Violence and chaos continue. Monday on KPFA's Flashpoints, Dahr Jamail told Nora Barrows-Friedman, "It really is horrible to try to keep in context the level of violence . . . Here we are doing it again with no end in sight and I wonder just how long we'll continue doing it? . . . Things are not just staying the same in Iraq, it's getting exponentially worse."
How long before the mainstream press admits that?
In kidnapping news, Raad al-Harith and his body guards have been released. al-Harith is the deputy electricity minister in Iraq who was kidnapped Tuesday. The AFP reports that, "after being held for 10 hour," the bodyguards and al-Hareth were released but that is not the case with regards to Taiseer Najeh Awad al-Mashhadni who was kidnapped Saturday. al-Mashhadani's kidnappers, the AFP reports, "issued demands including special protection for Shiite places" and "called for the release of detainees in US custody and a timetable for the withdrawal of US troops".
Both al-Harith and al-Mashhadni were kidnapped in Baghdad. Remember Baghdad? The "crackdown"? The press seems to have largely forgotten it. As the AFP notes regarding the continued bombings in Baghdad: "The series of blasts come despite an ongoing security plan that has put some 50,000 Iraqi soldiers and police, backed by US forces on the streets."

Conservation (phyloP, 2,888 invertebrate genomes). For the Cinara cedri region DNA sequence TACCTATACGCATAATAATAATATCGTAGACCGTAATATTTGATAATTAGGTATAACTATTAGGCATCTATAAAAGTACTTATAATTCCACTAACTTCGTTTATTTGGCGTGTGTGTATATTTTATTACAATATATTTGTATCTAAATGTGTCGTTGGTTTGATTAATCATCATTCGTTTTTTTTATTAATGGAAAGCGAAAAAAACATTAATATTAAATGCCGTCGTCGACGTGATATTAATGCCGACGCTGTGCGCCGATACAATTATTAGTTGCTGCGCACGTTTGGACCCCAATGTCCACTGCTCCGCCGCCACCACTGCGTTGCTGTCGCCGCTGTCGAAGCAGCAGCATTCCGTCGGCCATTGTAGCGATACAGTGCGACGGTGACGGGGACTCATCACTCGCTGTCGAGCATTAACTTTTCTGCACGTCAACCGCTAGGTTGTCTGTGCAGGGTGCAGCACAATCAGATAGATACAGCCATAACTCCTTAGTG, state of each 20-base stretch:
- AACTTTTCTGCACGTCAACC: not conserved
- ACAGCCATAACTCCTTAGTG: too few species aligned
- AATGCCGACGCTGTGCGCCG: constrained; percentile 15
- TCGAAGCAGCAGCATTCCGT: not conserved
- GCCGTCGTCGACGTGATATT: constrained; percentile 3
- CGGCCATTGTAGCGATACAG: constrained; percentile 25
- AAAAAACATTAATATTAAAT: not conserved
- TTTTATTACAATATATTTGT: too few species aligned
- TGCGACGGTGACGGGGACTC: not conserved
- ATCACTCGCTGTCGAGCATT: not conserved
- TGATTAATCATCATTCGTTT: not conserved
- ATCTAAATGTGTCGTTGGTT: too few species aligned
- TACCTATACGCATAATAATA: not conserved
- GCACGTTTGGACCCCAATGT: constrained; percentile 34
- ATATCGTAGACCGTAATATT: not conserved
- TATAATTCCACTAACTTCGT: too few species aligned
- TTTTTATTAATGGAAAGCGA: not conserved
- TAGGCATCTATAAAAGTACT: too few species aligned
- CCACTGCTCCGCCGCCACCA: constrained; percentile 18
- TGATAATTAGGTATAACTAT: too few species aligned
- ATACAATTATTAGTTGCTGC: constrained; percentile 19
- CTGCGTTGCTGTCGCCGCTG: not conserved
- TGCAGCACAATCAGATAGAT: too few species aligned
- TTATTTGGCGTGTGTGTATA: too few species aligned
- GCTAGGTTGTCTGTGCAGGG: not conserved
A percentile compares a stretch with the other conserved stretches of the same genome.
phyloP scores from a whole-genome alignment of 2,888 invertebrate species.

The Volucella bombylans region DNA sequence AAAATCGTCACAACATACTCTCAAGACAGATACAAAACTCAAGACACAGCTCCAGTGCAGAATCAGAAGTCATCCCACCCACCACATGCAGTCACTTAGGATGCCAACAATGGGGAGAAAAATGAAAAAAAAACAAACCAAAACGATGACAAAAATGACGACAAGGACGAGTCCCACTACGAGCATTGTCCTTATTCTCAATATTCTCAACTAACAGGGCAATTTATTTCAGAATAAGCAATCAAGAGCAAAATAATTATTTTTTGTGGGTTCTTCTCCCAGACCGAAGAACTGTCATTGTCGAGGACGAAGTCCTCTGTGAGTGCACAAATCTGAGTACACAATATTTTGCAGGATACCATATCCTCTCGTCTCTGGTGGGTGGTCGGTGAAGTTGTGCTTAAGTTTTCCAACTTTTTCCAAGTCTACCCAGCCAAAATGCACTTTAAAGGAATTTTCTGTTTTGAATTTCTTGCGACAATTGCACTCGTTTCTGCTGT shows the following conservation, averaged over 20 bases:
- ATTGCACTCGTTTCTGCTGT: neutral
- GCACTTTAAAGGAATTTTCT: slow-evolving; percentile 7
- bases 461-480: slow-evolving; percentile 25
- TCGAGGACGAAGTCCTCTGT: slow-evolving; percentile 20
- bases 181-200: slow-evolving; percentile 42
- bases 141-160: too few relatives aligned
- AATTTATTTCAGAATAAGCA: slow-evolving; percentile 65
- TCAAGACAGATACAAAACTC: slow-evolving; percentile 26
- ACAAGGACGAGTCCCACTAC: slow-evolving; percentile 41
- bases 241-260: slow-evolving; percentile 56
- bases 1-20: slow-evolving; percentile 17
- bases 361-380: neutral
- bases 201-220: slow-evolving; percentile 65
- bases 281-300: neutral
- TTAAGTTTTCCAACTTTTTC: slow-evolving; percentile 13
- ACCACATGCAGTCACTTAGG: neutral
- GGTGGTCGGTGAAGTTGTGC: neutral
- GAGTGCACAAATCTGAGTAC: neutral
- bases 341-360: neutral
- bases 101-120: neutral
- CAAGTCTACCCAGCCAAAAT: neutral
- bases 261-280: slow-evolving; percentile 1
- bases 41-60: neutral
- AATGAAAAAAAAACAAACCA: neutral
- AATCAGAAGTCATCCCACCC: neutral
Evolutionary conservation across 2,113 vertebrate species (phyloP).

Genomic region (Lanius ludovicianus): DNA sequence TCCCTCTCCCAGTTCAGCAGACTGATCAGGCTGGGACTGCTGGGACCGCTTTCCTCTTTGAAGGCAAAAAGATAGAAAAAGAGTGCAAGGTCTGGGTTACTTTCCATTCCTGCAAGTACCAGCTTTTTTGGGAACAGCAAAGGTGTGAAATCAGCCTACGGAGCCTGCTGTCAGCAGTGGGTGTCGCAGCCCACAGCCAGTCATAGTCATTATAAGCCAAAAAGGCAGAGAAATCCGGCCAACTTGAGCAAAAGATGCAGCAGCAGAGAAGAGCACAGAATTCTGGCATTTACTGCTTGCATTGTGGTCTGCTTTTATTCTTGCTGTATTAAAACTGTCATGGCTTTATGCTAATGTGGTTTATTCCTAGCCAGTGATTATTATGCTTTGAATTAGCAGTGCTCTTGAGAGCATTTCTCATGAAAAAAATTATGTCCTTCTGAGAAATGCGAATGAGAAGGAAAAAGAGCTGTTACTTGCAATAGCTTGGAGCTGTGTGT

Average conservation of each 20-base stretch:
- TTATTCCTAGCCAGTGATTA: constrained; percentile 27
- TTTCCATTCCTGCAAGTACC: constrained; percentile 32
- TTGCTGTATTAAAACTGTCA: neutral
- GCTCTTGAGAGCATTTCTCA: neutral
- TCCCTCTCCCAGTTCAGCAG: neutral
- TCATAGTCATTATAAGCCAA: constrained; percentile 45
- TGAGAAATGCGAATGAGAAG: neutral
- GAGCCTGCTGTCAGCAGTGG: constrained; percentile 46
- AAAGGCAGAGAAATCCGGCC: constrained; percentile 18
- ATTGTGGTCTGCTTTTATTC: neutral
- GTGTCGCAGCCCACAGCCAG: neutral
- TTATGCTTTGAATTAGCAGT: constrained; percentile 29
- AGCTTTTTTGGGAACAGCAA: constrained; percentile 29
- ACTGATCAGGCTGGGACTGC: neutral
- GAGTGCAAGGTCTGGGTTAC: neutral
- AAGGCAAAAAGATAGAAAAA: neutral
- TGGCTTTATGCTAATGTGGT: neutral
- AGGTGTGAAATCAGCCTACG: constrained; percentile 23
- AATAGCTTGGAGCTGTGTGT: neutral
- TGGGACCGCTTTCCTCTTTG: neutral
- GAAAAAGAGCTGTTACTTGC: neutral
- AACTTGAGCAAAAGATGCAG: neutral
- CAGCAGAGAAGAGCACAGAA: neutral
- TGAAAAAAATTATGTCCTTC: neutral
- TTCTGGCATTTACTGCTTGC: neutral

Basra, which was also placed under a state of emergency also appears largely forgotten. Nancy A. Youssef (McClatchy Newspapers) reports: "The state of emergency ended Saturday, but residents said that little had changed: Shiite militias and tribes still control the city's streets, political factions still fight for control of the city, and Shiite Muslim militias still threaten Sunni Muslims with death. Morgue officials report that the number of people killed in sectarian violence remains unchanged."
Baghdad? The BBC reports that a car bomb near a mosque resulted in at least six dead and at least 17 wounded. AFP notes a bomb "outside a restaurant . . . noteworthy for the massive banners praising Shiite martyrs it displayed" that killed at least one and wounded at least seven as well as another bomb that went off in a market and wounded at least ten peopole. Reuters notes a car bomb in Kirkuk that left three wounded and a roadside bomb that left two wounded. In Mosul, AFP reports, a police officer and a civilian lost their lives when a car bomb exploded (at least four other people were wounded).
Near Kirkuk, AFP reports, "a headless male corpse" was discovered. Reuters reports the discovery of two corpses in Kerbala. AP notes the discovery of a corpse ("shot in the head) in Baghdad.
AFP reports a Kurd was killed while driving his car in Kirkuk. In Mosul, Reuters counts four dead from gun shots. In Baghdad, AP reports that a drive by targeted a Shi-ite family, "killing a 12-year-old boy and wounding his brother and two other relatives."